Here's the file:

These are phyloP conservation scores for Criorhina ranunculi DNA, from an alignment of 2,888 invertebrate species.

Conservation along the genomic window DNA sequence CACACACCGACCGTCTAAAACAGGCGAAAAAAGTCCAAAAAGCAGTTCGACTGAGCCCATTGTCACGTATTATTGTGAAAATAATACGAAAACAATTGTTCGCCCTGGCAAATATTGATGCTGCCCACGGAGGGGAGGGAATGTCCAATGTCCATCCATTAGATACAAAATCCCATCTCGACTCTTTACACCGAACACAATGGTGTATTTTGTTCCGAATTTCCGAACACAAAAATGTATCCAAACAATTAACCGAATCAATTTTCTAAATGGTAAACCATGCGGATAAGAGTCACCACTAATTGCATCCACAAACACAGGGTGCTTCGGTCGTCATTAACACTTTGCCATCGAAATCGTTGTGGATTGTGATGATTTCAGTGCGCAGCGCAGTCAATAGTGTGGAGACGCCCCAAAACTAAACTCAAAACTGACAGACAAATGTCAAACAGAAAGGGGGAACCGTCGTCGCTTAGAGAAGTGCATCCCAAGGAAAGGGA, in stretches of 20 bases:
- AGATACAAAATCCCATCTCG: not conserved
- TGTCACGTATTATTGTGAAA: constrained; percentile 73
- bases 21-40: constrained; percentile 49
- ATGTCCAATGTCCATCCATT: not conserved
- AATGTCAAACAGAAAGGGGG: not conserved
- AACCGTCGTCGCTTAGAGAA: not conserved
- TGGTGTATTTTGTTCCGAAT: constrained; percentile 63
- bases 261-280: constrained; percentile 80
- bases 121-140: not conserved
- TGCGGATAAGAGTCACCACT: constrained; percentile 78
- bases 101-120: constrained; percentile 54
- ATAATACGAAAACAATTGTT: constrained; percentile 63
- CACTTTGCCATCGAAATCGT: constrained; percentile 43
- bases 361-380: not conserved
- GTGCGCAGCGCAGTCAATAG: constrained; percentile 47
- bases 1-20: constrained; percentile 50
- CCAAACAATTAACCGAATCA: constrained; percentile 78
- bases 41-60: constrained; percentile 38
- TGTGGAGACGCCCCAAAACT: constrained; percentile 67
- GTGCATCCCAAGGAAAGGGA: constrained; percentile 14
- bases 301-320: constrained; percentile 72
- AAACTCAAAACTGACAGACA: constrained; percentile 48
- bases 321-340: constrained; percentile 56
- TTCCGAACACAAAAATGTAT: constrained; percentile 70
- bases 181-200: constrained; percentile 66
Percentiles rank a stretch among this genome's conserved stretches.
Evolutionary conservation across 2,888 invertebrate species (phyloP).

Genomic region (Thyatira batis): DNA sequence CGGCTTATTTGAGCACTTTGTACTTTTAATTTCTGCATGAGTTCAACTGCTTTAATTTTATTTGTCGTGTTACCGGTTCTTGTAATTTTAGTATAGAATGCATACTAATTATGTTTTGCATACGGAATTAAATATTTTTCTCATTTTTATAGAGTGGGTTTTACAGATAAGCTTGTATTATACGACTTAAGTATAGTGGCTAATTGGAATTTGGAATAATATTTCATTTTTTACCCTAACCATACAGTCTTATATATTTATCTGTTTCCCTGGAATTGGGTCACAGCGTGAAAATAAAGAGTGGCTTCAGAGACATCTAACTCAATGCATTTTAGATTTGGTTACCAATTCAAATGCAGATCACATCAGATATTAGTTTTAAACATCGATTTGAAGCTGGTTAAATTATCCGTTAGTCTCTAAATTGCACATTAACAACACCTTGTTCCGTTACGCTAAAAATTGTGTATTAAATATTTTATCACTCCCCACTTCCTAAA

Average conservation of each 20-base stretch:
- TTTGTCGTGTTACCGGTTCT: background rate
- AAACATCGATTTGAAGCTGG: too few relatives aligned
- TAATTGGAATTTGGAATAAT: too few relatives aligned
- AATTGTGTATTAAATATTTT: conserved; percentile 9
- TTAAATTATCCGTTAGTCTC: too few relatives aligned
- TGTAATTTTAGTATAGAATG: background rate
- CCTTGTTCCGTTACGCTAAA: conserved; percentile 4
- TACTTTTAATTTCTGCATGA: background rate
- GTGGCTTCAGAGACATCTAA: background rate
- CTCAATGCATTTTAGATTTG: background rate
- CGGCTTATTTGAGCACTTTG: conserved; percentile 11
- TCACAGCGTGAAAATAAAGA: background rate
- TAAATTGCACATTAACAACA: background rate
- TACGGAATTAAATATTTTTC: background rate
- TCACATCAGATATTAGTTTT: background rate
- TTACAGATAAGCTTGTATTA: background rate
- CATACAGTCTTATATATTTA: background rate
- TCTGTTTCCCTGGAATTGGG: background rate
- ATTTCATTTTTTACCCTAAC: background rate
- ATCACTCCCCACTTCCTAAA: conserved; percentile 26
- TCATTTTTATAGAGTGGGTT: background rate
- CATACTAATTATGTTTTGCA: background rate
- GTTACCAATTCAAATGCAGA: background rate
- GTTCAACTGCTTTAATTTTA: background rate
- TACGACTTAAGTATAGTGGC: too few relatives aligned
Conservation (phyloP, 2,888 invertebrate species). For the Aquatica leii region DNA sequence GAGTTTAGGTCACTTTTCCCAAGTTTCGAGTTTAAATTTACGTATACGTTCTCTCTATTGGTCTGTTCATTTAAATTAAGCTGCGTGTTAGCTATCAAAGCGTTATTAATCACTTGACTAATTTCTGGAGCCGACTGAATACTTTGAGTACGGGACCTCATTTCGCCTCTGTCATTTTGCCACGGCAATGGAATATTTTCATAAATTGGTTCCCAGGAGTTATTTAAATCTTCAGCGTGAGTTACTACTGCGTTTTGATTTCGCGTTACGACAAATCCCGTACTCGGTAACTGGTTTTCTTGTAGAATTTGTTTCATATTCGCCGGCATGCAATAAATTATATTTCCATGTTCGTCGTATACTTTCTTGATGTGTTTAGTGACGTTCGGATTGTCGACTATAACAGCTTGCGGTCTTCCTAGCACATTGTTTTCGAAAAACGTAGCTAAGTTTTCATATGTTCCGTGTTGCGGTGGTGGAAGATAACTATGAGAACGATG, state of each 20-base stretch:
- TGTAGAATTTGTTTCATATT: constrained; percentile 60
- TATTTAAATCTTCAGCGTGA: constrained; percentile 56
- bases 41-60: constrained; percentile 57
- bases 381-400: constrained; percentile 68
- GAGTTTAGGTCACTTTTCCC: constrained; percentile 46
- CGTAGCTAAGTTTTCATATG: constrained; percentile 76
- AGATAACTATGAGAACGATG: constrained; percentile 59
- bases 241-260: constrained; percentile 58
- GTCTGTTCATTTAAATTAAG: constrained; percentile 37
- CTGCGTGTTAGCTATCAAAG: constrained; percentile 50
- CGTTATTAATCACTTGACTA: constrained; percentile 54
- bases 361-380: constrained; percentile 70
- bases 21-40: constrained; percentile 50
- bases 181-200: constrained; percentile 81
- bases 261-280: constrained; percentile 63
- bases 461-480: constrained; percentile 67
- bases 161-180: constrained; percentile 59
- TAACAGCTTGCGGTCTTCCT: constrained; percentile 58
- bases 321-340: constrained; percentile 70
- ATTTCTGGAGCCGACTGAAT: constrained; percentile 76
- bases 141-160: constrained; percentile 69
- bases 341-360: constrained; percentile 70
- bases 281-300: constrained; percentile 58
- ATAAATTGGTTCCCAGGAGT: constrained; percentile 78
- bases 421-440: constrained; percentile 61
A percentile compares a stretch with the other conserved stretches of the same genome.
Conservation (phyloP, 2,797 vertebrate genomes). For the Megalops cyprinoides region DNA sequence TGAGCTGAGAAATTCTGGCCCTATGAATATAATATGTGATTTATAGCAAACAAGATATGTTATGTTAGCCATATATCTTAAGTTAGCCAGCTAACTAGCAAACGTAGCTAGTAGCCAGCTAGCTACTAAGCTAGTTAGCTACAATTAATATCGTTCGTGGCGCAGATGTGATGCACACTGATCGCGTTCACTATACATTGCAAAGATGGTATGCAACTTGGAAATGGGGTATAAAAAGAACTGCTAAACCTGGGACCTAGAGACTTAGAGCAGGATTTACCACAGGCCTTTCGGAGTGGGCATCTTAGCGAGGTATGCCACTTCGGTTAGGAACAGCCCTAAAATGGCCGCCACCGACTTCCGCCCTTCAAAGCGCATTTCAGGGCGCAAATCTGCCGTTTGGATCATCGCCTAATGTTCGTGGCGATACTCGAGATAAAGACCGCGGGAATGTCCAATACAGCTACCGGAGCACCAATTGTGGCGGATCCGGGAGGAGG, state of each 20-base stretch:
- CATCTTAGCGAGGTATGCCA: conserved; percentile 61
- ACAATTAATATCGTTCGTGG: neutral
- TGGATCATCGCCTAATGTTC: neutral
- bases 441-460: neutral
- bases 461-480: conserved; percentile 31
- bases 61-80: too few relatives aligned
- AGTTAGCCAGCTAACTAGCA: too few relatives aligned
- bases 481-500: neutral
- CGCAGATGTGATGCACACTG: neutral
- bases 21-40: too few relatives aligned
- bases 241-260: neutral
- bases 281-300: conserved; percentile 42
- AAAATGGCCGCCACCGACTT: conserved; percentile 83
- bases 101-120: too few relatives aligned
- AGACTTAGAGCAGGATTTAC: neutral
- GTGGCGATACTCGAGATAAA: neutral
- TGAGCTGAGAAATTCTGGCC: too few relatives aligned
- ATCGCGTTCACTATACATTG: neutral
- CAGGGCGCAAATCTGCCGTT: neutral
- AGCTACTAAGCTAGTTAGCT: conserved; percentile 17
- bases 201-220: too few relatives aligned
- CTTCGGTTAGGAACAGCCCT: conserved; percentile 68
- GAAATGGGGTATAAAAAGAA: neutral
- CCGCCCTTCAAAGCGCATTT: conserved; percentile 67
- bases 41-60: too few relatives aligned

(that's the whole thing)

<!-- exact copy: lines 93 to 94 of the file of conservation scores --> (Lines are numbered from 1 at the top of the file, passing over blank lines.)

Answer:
- CGCAGATGTGATGCACACTG: neutral
- bases 21-40: too few relatives aligned